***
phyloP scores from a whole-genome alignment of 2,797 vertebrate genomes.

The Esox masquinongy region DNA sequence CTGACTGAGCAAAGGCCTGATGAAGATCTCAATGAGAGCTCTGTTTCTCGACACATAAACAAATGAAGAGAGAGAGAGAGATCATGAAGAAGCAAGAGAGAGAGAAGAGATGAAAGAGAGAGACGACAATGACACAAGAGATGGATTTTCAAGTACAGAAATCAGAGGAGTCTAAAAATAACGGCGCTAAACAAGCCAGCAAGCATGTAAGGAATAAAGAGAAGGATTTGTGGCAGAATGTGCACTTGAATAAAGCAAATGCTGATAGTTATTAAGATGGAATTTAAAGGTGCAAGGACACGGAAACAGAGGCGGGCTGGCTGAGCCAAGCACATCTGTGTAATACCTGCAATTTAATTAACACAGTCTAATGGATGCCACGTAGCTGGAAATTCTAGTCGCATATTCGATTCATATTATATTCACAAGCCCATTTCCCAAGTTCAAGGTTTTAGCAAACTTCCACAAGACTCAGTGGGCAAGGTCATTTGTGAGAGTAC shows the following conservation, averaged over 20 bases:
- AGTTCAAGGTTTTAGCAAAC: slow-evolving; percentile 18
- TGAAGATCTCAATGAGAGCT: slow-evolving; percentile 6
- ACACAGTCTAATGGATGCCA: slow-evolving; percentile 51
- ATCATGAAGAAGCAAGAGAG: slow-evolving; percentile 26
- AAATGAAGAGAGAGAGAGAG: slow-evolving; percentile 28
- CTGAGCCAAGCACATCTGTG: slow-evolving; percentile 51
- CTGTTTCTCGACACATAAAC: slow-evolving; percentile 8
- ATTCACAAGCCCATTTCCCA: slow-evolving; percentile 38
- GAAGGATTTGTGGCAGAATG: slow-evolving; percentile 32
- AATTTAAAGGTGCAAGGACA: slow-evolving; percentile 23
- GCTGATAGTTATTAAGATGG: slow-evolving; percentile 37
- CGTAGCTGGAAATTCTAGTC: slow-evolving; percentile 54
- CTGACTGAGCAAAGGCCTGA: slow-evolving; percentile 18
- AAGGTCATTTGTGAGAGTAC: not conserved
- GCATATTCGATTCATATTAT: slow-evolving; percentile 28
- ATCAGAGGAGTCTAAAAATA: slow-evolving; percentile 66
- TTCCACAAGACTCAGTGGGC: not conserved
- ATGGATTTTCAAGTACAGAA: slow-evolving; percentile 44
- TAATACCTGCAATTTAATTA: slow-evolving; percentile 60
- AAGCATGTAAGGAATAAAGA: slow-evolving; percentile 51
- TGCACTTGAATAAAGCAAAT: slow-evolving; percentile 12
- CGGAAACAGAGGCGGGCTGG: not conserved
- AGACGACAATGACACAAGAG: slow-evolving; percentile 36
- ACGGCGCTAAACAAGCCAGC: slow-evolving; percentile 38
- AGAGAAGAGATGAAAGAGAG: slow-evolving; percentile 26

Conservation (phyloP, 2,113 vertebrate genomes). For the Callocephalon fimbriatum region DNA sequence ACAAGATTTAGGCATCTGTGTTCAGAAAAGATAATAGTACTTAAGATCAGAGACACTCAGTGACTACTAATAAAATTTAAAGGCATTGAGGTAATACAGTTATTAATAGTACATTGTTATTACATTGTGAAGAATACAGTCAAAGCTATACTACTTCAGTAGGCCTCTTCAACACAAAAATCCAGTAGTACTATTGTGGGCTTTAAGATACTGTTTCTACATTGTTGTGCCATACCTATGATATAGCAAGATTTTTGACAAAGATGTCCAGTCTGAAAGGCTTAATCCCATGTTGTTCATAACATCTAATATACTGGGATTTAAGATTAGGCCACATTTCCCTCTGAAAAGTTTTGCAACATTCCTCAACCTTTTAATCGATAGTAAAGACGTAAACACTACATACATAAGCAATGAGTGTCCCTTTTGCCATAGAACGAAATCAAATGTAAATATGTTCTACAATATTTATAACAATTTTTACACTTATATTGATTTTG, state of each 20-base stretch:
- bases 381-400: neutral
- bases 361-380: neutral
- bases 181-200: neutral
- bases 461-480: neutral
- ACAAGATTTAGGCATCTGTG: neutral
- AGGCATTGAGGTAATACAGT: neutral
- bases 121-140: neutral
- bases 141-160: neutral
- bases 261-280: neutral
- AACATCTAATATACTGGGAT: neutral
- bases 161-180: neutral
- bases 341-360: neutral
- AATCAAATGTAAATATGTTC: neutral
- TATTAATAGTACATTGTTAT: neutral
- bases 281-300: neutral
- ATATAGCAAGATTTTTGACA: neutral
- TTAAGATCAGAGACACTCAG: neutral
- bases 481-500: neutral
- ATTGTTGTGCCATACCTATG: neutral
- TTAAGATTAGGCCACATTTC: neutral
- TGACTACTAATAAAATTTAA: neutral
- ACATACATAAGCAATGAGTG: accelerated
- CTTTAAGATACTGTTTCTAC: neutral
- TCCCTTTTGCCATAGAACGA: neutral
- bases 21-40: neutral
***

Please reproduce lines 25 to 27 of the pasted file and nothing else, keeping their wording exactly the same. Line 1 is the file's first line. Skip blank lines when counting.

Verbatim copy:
- AGACGACAATGACACAAGAG: slow-evolving; percentile 36
- ACGGCGCTAAACAAGCCAGC: slow-evolving; percentile 38
- AGAGAAGAGATGAAAGAGAG: slow-evolving; percentile 26